While these subdivisions provide punishment for offenders who personally use a firearm during the commission of their crimes, the penalties may also be imposed on any person who is a principal in the offense under certain gang-related circumstances: First, the person who is a principal must be “convicted of a felony committed for the benefit of, at the direction of, or in association with any criminal street gang, with the specific intent to promote, further, or assist in any criminal conduct by gang members” as set forth in section 186.22, subdivision (b). (§ 12022.53, subd. (e)(1)(A).) Second, “[a]ny principal in the offense” must have “committed any act specified in subdivision (b), (c), or (d),” that is, any principal involved in the offense must have personally used a firearm in the escalating use categories provided in section 12022.53, subdivisions (b) through (d). (§ 12022.53, subd. (e)(1)(B).)
Here, with respect to each murder, the jury found true the allegations that a principal in the offense was convicted of a felony committed for the benefit of a criminal street gang under section 186.22, subdivision (b), and personally and intentionally discharged a firearm within the meaning of section 12022.53, subdivisions (d) and (e)(1), which caused great bodily injury or death to Robinson, Grant, and Lexing. Because this enhancement depends on a finding that the principal was “convicted of a felony committed for the benefit of, at the direction of, or in association with any criminal street gang, with the specific intent to promote, further, or assist in any criminal conduct by gang members” as set forth in section 186.22, subdivision (b) (§ 12022.53, subd. (e)(1)(A)), the changes to section 186.22 made by Assembly Bill 333 require that the true findings on these enhancements, too, be vacated and the matter remanded to the trial court. We note, however, that with respect to the murders of Lexing and Grant, the jury separately found true the allegation under section 12022.53, subdivision (d) that Lopez “personally and intentionally discharged a firearm ․ which caused great bodily injury or death” to Lexing and Grant. Accordingly, Lopez was sentenced to two consecutive 25-years-to-life terms under section 12022.53, subdivision (d) for personally and intentionally discharging a firearm and proximately causing death in the murders of Lexing and Grant. Although we vacate the findings under section 12022.53, subdivision (e)(1), those findings under section 12022.53, subdivision (d), which carry the same penalty, remain intact.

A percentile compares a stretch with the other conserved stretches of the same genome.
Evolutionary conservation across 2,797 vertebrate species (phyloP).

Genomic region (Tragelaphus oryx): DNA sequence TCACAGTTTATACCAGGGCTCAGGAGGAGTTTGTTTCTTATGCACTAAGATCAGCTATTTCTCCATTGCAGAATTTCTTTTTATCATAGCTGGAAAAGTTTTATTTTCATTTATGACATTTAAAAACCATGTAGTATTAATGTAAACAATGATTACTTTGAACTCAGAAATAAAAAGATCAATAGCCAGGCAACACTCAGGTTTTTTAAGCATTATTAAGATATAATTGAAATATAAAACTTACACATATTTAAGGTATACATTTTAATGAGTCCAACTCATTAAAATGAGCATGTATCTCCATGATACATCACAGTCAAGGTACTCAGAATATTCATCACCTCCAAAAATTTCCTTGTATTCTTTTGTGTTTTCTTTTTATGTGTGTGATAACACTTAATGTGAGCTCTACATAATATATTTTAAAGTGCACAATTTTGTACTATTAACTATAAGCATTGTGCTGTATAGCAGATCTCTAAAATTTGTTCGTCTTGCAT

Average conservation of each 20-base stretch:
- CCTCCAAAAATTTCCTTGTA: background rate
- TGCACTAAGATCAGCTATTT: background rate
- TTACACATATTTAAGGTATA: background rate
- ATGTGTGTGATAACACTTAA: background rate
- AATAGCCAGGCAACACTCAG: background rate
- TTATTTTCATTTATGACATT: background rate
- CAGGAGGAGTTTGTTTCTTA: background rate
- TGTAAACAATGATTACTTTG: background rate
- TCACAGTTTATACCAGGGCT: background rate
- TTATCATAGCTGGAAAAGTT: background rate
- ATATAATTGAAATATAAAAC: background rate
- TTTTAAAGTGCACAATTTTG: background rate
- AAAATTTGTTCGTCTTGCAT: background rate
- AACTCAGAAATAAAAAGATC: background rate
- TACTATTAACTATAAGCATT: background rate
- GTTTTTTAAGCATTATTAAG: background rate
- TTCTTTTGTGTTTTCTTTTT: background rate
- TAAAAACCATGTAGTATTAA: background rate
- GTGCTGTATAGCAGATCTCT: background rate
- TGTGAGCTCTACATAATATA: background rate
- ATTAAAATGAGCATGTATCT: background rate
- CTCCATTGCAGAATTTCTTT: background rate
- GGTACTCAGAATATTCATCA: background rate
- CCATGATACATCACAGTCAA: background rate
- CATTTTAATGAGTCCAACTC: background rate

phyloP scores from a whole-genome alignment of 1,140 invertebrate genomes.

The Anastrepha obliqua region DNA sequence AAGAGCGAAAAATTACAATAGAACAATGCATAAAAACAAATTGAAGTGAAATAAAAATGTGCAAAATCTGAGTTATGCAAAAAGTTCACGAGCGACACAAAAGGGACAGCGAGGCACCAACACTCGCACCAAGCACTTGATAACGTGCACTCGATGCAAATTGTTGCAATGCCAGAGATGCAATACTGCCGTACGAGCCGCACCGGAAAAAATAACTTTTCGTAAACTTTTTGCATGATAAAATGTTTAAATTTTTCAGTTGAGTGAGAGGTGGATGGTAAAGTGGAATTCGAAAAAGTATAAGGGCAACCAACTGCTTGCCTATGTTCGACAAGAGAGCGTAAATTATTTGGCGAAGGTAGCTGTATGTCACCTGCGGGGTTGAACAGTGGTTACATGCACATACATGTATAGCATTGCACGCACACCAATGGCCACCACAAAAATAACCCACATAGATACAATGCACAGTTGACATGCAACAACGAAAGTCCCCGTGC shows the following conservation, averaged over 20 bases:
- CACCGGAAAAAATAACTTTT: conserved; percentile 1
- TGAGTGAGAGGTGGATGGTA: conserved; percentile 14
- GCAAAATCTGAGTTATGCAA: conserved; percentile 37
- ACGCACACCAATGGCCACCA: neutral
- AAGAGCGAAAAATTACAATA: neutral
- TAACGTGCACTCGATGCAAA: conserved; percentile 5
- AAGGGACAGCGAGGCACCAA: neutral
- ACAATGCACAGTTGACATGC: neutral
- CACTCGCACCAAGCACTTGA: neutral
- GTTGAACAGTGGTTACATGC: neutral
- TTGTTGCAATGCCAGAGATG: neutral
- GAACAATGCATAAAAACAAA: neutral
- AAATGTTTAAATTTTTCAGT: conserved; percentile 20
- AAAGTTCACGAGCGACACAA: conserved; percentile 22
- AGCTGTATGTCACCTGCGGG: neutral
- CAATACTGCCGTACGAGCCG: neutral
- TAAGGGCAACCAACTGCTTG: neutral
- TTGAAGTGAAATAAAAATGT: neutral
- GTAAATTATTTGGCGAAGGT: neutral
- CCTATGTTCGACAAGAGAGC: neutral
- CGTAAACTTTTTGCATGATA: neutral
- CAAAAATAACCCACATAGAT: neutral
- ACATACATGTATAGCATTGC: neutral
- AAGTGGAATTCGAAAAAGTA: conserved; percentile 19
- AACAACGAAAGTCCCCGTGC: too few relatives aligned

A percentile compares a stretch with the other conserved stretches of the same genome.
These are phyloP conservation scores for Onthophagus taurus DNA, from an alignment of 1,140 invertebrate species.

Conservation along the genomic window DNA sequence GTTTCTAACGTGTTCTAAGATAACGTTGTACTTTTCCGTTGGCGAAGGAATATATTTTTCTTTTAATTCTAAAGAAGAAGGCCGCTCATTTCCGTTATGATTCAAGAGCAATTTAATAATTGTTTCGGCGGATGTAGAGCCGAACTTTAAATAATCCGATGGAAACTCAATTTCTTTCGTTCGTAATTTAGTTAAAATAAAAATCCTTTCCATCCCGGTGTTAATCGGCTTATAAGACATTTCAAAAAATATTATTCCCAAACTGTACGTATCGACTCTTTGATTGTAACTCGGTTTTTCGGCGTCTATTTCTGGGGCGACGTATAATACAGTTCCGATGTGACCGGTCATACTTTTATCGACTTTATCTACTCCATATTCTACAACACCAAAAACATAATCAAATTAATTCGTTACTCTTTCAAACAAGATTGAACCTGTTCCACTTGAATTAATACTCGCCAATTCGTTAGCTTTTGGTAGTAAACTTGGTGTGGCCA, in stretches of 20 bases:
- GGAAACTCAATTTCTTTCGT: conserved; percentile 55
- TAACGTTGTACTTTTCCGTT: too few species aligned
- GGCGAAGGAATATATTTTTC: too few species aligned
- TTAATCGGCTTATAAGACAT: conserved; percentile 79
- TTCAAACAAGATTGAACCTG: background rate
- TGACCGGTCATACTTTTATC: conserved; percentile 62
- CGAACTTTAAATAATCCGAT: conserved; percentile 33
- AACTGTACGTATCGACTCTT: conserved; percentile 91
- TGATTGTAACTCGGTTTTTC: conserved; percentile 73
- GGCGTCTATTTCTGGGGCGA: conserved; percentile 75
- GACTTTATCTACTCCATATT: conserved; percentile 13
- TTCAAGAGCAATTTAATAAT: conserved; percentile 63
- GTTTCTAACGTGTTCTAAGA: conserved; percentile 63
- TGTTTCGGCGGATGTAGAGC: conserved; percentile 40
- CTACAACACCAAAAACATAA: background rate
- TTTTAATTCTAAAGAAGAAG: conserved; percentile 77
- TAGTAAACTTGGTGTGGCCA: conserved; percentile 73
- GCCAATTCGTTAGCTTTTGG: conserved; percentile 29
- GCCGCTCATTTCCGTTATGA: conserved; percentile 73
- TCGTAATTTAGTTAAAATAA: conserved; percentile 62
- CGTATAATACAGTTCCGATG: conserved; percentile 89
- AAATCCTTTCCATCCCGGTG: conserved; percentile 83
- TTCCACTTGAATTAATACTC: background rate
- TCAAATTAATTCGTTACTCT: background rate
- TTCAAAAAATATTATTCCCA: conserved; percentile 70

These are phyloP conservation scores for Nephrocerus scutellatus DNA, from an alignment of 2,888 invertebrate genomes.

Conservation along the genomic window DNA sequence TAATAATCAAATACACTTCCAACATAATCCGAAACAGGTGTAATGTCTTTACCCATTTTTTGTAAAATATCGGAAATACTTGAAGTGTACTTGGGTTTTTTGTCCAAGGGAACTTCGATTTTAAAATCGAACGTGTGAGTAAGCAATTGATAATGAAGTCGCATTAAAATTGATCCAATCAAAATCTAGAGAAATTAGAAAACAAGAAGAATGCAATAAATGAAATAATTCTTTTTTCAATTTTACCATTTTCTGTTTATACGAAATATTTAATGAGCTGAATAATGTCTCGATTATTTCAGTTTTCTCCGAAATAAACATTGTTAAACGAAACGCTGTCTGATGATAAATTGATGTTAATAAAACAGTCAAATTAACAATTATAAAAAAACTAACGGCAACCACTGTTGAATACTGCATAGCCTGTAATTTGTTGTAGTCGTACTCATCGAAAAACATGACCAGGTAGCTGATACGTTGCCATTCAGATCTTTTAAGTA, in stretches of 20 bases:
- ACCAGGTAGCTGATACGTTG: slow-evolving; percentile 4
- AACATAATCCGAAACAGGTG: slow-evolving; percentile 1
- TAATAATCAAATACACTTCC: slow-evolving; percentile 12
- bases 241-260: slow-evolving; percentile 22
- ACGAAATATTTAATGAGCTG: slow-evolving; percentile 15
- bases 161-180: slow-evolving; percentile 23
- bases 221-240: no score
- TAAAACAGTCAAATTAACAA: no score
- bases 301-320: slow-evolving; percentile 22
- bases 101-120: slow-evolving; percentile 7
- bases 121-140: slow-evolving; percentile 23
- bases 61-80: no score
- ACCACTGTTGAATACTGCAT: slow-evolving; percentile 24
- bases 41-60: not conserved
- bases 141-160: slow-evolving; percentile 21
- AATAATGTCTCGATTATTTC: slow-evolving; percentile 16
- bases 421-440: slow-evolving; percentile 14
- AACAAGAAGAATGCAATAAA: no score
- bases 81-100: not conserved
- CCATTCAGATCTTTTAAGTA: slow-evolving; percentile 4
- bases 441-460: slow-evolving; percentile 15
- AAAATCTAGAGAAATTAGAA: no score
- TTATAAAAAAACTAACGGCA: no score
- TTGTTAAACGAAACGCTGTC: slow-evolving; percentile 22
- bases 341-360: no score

VI. Remaining Arguments